The Los Angeles Police Department often is cited as an example of how recruiting nonwhite officers can improve community relations. The LAPD, once a predominantly white institution, now closely mirrors the city's demographics and is majority nonwhite — from the glass offices at headquarters to patrol cars working the beat. There is wide agreement that the transformation has helped, turning even some longtime LAPD critics into supporters.

"The department has moved away from being an occupying force in South L.A. and East L.A. to one that interacts and is more representative of those communities," said John Mack, a veteran civil rights leader who recently served as a police commissioner. But Mack and others also acknowledge that a more diverse police force has not extinguished distrust in the community it serves .....................


POLITICS (State, Local/Bay Area): More info/details, California Public Utilities Commission, criminal investigation, $5M+ contract with defense counsel: "Amid scandal, PUC legal bills skyrocketing"; also, "State PUC faces $5.1 million legal fees; public to pay" ....

***Following up on earlier item noted here (California Public Utilities Commission, criminal investigation, approval, $5.2 million contract with defense counsel; up from original contract maximum amount of $49,000)....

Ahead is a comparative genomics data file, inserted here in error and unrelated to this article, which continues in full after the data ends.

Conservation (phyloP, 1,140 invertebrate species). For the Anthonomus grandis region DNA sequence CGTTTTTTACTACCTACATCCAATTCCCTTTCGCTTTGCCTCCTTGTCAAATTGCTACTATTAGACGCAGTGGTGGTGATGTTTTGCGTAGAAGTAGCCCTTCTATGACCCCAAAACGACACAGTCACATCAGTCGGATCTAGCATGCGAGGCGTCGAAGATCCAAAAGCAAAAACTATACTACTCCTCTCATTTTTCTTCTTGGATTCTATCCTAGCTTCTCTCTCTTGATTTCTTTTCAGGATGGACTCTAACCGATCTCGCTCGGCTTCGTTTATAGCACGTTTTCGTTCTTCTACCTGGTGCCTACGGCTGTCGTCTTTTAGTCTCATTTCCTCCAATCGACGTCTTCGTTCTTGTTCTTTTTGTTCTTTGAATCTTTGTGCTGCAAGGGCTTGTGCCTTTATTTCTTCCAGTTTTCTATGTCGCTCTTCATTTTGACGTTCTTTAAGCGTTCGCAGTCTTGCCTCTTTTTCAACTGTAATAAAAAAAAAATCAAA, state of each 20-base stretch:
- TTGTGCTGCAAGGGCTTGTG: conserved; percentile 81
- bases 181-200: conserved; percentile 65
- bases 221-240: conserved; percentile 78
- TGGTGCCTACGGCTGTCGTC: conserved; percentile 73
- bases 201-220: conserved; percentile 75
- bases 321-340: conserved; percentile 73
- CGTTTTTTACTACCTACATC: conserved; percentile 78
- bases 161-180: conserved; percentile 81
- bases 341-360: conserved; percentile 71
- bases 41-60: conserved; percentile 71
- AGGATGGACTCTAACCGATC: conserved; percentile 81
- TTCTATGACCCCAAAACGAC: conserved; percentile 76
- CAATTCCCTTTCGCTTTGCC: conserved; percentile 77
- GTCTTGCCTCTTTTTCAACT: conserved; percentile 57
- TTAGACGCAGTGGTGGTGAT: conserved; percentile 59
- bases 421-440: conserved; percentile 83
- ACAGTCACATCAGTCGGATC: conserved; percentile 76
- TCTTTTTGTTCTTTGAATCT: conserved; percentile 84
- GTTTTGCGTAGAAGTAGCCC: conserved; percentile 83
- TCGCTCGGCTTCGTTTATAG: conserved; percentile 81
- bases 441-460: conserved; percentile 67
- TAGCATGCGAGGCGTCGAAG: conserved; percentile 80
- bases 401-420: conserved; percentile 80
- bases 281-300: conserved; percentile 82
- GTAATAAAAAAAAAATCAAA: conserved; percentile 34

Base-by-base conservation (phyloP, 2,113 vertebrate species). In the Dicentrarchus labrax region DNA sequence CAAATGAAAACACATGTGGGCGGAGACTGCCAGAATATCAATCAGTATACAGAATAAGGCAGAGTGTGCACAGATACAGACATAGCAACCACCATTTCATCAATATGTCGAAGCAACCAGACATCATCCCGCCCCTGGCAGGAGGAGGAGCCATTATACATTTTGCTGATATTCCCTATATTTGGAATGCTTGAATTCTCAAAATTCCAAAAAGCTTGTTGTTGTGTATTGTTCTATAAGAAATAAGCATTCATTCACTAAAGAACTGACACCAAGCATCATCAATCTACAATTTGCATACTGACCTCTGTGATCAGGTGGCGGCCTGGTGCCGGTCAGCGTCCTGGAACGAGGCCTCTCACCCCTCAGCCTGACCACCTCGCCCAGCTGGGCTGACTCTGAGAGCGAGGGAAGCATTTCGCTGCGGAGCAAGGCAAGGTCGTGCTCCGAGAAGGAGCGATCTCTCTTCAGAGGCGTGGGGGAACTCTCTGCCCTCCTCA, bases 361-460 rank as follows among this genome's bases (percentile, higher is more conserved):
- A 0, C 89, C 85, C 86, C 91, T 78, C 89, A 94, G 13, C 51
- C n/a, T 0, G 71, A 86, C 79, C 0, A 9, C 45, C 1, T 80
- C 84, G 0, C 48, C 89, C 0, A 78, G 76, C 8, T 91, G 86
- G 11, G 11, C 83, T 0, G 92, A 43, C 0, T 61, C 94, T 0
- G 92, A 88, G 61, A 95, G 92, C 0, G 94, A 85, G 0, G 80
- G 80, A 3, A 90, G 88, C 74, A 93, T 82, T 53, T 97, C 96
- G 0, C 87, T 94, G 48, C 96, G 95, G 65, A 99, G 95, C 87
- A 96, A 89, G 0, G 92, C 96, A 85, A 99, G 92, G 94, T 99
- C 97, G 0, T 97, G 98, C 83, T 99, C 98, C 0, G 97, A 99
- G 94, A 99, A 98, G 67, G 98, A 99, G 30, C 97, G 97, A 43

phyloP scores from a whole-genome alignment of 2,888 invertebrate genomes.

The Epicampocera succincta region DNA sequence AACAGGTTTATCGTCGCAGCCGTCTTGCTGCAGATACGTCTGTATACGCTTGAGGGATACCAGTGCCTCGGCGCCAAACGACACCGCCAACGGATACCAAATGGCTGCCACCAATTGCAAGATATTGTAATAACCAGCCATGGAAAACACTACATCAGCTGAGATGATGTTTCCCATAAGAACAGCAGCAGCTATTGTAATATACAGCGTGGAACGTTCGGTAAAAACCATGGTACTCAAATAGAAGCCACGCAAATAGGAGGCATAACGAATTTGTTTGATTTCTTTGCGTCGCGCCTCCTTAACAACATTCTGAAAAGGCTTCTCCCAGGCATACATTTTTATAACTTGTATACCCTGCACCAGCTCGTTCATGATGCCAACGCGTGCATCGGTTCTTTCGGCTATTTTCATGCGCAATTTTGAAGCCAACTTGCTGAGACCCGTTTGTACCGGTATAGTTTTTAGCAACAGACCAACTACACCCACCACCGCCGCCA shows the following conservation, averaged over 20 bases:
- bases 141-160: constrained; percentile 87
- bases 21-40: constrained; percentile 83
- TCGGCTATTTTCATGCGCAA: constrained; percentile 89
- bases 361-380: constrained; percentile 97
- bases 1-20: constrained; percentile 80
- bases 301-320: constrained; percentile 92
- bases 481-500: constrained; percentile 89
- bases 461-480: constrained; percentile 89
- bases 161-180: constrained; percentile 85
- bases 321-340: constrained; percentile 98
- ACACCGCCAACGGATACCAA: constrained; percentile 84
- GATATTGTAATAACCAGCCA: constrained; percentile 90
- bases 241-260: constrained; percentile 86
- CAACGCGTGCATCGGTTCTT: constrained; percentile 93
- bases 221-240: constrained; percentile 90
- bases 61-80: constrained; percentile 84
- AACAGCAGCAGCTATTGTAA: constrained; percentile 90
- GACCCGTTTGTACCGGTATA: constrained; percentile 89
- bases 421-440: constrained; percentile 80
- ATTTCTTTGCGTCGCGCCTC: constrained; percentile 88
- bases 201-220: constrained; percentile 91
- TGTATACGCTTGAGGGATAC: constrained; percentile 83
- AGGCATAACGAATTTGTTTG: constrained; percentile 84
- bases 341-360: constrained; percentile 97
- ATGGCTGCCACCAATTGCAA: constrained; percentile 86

* Los Angeles Times:  "Amid scandal, PUC legal bills skyrocketing" - From the LAT:

The embattled Public Utility Commission's legal bill for criminal defense by an outside law firm is growing rapidly. The PUC originally budgeted $49,000 for outside legal fees but now is allocating up to $5 million over the next year and a half. The need for more legal help comes as state and federal investigators are looking into a broad range of possible misconduct, including improper communications between PUC officials and utility executives.


In November, the PUC approved a contract for $49,000 with the Los Angeles firm of Sheppard Mullin. To better reflect actual legal  costs, the contract now has been amended to authorize billings of up to $5.2 million for the period of November 2014 through June 2016.


Timothy Sullivan, the PUC's interim executive director, signed the updated contract on Thursday. The jump in legal costs was first reported by the U-T San Diego newspaper. The Sheppard Mullin bill, so far this year, is just over $1.5 million. The entire expenditure is being challenged in state court by San Diego consumer attorney Michael Aguirre. The contract, he argues, is not valid because the five-member commission has not publicly found that PUC employees, who may have committed wrongdoing, acted in good faith. "There has been no such finding," Aguirre said. "This is unlawful conduct."